AC/DC drummer Phil Rudd murder plot charge dropped

  • 7 November 2014
  • From the section Asia
Media captionJon Donnison says Phil Rudd is understood to be considering legal action against the police

The Australian drummer of hard rock group AC/DC, Phil Rudd, has had a charge of attempting to arrange a murder dropped in New Zealand.

He will still face charges of drugs possession and making threats to kill.

The U-turn by authorities, announced less than 24 hours after Mr Rudd appeared in court, was because of a lack of evidence, his lawyer said.

Paul Mabey said the charge should never have been laid, and that his client was considering "any possible remedies".

He added that Mr Rudd had suffered "incalculable" damage from the publicity surrounding the allegation and its sensational reporting.

Mr Mabey described the drug charges as "minor" offences and said the musician would defend the charge of making threats to kill, which carries a maximum sentence of seven years in jail.

AC/DC had earlier issued a statement saying its planned tour would not be affected by news of the charges.

The band is one of the highest grossing music acts of all time.

'Family man, not hit man'

Media captionIn an interview to be broadcast in December, Johnson and Young said AC/DC was planning a tour

On Thursday, the 60-year-old musician appeared in court after a police raid on his waterfront house in Tauranga, on New Zealand's North Island. He was released on bail and told he must not contact anyone involved in the alleged murder plot.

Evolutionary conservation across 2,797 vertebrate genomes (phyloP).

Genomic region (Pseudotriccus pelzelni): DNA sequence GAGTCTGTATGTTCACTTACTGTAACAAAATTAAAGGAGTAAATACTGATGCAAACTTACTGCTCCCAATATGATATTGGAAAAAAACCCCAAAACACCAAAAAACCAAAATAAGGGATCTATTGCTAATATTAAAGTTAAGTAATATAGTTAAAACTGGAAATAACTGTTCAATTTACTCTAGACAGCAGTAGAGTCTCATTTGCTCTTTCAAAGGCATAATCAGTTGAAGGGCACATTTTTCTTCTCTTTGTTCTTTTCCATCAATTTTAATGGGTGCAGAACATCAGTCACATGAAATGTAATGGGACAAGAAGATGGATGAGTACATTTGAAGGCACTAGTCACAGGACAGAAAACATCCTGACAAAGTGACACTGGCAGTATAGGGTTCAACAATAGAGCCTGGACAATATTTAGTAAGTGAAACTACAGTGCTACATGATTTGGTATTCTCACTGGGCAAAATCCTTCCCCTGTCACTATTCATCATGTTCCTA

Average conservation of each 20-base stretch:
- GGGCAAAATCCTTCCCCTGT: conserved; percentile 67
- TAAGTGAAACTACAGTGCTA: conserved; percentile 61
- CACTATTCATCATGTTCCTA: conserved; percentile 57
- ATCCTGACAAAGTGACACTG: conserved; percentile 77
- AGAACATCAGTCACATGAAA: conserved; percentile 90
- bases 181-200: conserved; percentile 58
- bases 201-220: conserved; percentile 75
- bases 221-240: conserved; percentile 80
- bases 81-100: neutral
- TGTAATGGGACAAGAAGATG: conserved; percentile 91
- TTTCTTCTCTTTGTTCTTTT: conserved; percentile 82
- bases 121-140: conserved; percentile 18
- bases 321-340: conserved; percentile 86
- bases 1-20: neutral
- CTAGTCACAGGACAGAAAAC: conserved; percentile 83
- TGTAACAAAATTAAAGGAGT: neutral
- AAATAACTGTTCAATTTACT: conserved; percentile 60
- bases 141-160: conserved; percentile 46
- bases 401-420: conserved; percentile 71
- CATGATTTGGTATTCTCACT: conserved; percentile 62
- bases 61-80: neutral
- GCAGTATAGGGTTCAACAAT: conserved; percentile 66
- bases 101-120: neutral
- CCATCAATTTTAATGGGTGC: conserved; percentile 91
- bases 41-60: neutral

But on Friday, prosecuting lawyer Greg Hollister-Jones said his office had reviewed the case and found there was "insufficient evidence to proceed with the charge of attempting to procure murder".

The initial charge of attempting to procure murder was made by police, but after Mr Rudd's court appearance, Crown prosecutors took on the case.

Local media reports said at the time that the alleged plot targeted two men. The judge ruled that their names as well as that of the alleged hit-man could not be revealed.

Image copyright AP
Image caption AC/DC - pictured here in 2003 - are one of the highest grossing music acts of all time

The man allegedly named in court papers as the "intended hitman" told The New Zealand Herald newspaper he believed the matter had been blown out of proportion.

Describing himself as a "family man", not a hitman, he said the charges against Mr Rudd - whom he considered a friend - were simply "hot air". However, the man refused to blame police, who he said were just doing their job.

The BBC's Jon Donnison in Sydney says the episode will prove embarrassing for the New Zealand police.

Mr Rudd, who has lived in New Zealand for over two decades, is next due in court on 27 November. AC/DC launches its new album on 2 December.

The drummer was kicked out of the band in 1983 and rejoined in 1994.

But his absence from a recent photo of band members prompted online speculation about whether he was still in the band.

Profile: AC/DC

  • One of Australia's biggest music exports and among the highest grossing music acts of all time.
  • Known for top hits such as Highway to Hell, You Shook Me All Night Long, Back in Black, Hell's Bells and Dirty Deeds Done Cheap.
  • The band was founded by brothers Malcolm and Angus Young in 1973, who named it after the abbreviation for "alternating current direct current" - hence the lightning bolt on their logo.
  • Angus, the lead guitarist, is known for his schoolboy outfits which he still wears for performances.
  • The Young brothers were the only original members in the band for decades until Malcolm's departure in 2014 after he was diagnosed with dementia.
  • More than a dozen people have been part of the band over the years, including late singer Bon Scott who died of alcohol poisoning in 1980.
  • The band was inducted into the Rock and Roll Hall of Fame in 2003.

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